The above described valve lmechanism mounted in the bore 28` is, in the present instance, a commercially available and well known type of valve unit commonly employed in vehicle tires, but it is evident that any other known and suitable valve unit may be substituted therefor having an operating part adapted to be actuated by spool 53. The valve stem 54 has a loose fit in thimble 55, to permit passage of the air, although it is evident that the thimble may be formed with other openings for the same purpose.;

The circuit including the heating element is controlled by a switch operated by the same movement of the outer housing 64 and of the spider 68 employed to control the air valve. For this purpose the base 33 has screwed to its under side a plate 14 of insulating material (Figs. 2, 3, 5 and 6), carrying binding posts, in the form of screws 15 and 16, to which are connected the wires 21 of the power line or other` source of electrical energy.

Supported on screws 76 also is an angular conducting metal plate 71, one end 18 of which is engaged in a recess in plate 14, to prevent rotation on the screw, while its opposite end 19 is turned horizontally and provided with a switch contact 88. The opposite side of plate Il is preferably protected by a sheet of rubber or other insulating material 8|. A cooperating switch contact B2 is xed in any suitable manner on a conducting metal plate 83 having its edges hanged inwardly to grip edge portions of a plate 84 of insulating material secured, as by screwsk 85 (Figs. 2, 4 and 5) to the under side of spider 69. Plate 83 is electrically connected in the circuit, as hereafter described, and it is evident from the above description that as outer housing 64 is lowered, the upper contact 82 is lowered into engagement with xed contact 88 on base 33, to close the circuit at approximately the same time as the operation of the valve for turning on the air supply.

The electrical circuit comprises the wires 21 of a power line or other source of energy, one of which wires leads, as described, to binding post 'l5 (Fig. 2). From this binding post a wire 86 is led upwardly through an insulated opening in base 33 and through one of the notches 45 in the lower end of the porcelain core 4I and longitudinally through the core to its upper end where it is led outwardly through one of the notches 45 and connected to the upper end of the resistance coil 42. The lower end of the resistance coil is connected with a wire 81 which passes through a side wall opening into the recess 44 at the bottom of the core from which it descends through another insulated opening in the base and it is looped as at 88, for flexibility. The lower end of the loop is electrically connected to the plate 83 carrying the contact 82 on the movable spider 69. It will be seen from this construction that depression of the outer housing 64 and the spider 69 operates to lower contact 82 into engagement with contact 88 and close the circuit including the heating element 42 and the source of electrical energy.

In operation, an instrument such as a dental cautery, or a container for rubber or other plastic material to be heated, may be pressed downwardly against the upwardly facing seat portion provided by the top flange 66 of the outer housing 64. By such pressure, the outer housing is slightly depressed from the positio-n shown in Fig. 6 to that of Fig. '7, with the result that the air valve is opened and the switch is operated to close the circuit and energize the heating element, as described. As the element is rapidly heated, a current of air is created upwardly abo-ut and in contact with the hot resistance element, with the result that a strong current of heated air is discharged upwardly through the registering upper openings in the inner and outer housings and into direct contact with the article to be heated. When the latter has acquired the desired temperature, it is removed from engagement with the outer housing which is elevated by the spring 60 of the valve, with the result that the valve is closed to cut off the air supply and the circuit is opened to deenergize theresistance coil. It will thus be seen that the device is semi-automatic and highly con- Venient in use, being operated solely by downward pressure thereon of the article to be heated as it is carried in the hand of the operator, so that no additional manipulation by the operator is required beyond the handling of the article itself. If desired, the heating element may be continuously energized, as by connecting the wire 81 to the binding post 16, but it has been found advantageous to include switch control of the circuit, since the described combination affords a very economical and satisfactory device, the operation of which is automatically conn-ed to the actual heating periods.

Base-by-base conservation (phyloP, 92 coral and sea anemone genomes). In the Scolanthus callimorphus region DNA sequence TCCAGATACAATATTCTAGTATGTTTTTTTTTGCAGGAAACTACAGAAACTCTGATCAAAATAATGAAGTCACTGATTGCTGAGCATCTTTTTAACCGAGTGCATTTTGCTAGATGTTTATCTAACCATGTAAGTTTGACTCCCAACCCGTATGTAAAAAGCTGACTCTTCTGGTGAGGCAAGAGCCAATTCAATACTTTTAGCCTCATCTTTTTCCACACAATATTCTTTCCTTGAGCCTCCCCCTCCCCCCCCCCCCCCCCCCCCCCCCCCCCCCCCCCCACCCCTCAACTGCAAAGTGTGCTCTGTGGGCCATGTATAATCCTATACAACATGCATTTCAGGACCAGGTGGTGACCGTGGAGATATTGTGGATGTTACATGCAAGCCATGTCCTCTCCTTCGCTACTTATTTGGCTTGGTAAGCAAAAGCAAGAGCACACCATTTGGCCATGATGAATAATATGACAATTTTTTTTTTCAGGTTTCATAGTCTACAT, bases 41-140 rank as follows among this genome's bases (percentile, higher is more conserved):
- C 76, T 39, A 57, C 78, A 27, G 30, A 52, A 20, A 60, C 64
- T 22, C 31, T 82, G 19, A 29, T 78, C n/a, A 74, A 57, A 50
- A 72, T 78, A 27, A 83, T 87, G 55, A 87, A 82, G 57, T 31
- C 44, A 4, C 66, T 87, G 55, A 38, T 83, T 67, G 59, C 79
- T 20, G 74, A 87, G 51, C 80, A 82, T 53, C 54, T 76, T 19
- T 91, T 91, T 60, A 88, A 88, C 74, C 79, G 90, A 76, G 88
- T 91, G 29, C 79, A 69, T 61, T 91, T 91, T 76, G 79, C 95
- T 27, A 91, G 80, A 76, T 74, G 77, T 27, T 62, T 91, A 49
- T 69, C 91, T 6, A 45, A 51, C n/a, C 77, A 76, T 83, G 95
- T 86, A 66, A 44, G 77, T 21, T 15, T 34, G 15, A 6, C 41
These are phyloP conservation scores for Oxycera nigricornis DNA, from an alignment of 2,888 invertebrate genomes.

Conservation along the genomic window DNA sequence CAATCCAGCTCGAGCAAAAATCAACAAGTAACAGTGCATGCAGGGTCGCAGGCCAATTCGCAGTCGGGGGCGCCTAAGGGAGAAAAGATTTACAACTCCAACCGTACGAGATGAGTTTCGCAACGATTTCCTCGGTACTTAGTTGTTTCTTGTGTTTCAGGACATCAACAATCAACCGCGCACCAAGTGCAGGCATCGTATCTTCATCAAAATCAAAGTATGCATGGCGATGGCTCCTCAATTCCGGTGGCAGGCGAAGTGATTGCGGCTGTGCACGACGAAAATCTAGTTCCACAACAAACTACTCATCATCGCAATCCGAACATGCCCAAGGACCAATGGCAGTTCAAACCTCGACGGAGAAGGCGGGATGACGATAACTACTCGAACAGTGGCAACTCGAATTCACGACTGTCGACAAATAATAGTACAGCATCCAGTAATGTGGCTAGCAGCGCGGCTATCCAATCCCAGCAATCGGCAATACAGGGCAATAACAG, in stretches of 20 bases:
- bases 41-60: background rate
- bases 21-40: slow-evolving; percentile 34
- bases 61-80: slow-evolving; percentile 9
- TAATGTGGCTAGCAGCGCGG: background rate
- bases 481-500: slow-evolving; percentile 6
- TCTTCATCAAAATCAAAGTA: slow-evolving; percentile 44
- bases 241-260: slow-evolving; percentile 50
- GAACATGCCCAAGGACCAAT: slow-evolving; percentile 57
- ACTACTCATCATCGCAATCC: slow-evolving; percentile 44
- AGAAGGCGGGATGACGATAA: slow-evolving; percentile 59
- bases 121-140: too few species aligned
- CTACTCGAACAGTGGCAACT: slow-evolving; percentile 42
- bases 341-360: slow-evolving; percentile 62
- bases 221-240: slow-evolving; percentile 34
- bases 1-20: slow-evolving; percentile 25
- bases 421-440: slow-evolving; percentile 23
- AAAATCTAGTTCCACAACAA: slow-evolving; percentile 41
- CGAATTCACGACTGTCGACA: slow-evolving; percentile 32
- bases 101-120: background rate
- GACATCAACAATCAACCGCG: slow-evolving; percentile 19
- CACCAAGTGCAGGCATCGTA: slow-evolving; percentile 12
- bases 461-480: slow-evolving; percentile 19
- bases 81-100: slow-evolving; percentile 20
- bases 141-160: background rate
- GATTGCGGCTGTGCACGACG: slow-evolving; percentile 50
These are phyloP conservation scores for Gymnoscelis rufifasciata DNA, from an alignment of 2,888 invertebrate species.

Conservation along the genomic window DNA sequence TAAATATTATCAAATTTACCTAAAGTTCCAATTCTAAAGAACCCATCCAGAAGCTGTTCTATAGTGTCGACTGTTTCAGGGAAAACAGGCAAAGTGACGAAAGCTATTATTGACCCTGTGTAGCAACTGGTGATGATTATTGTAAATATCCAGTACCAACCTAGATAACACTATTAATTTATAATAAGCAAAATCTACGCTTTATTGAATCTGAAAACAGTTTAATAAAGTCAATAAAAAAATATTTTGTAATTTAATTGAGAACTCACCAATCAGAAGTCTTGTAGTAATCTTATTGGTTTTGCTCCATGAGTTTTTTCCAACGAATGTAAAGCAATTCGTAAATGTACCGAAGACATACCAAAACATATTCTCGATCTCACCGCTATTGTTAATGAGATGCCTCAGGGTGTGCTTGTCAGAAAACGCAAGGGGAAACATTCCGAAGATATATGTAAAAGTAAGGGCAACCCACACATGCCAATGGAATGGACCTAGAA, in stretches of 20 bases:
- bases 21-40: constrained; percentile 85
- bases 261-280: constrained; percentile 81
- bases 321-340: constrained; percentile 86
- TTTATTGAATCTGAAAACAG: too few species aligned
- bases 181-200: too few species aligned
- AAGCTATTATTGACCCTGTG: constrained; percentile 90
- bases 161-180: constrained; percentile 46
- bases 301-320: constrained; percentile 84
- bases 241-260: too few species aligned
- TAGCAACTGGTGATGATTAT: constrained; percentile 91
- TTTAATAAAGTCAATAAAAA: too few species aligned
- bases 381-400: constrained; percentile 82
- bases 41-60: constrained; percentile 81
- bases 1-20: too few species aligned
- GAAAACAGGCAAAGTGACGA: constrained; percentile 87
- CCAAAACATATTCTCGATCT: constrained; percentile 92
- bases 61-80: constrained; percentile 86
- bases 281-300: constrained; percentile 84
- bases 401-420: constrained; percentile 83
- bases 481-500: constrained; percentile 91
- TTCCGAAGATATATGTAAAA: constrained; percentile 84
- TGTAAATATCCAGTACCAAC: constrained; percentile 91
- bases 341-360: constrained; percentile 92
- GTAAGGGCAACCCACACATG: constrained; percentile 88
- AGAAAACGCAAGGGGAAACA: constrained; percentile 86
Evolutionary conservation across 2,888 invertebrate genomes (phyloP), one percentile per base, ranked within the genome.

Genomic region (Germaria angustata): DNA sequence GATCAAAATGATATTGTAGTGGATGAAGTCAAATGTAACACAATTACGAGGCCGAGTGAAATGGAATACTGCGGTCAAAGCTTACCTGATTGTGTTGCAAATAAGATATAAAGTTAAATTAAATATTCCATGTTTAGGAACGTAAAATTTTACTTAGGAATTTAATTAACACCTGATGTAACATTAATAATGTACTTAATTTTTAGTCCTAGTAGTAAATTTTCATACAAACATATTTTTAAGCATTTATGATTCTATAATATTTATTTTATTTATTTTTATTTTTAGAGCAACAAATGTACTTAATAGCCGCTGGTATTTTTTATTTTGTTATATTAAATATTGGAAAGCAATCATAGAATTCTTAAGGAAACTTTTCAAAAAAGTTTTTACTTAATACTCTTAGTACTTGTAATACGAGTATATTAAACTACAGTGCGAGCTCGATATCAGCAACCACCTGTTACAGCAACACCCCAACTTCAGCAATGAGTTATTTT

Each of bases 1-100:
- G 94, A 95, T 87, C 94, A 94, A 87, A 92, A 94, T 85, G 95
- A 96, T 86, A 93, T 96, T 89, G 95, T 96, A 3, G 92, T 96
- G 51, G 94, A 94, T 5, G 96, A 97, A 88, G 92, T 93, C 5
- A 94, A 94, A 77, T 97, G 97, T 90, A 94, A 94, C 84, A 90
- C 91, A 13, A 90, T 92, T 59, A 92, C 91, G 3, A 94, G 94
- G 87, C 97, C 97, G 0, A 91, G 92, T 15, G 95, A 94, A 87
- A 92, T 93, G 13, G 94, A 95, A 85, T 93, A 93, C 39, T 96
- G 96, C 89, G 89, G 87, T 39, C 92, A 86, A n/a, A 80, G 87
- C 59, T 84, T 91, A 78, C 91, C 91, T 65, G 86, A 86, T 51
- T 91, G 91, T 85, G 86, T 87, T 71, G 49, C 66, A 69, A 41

A modified embodiment, shown in Figs. l1 and l2, comprises, in addition to the main heating element described above, an auxiliary heating element of lower power consumption which is continuously energized to provide initial heating of the device and more rapid development of full heat. To this end, the insulating sleeve 48 described above is replaced by a sleeve 89 of porcelain or other suitable material and of reduced outer diameter so as to be spaced inwardly from the interior of shell 35, sleeve 89 being held in centered position by locating its lower end in a washer 90 which supports the shell 35 on the base 33, a washer of reduced inner diameter being employed to provide such spacing of the parts. An electrical resistance element Eil of known construction and lower power consumption than the main element A2, is coiled and supported on the sleeve 89 with its upper end connected with the circuit wire 86 leading to the upper end of the main coil 42. The lower end of auxiliary coil 9| is connected by a wire extending through one of the insulated openings in the base 33 described above and electrically connected to the binding post 16, below the switch contacts 88 and 82, so that auxiliary coil 9i is continuously energized to maintain the device continuously at a low temperature. In this modification the outer housing 92 is formed with double walls spaced from each other and enclosing asbestos or other suitable insulating material to retain the heat.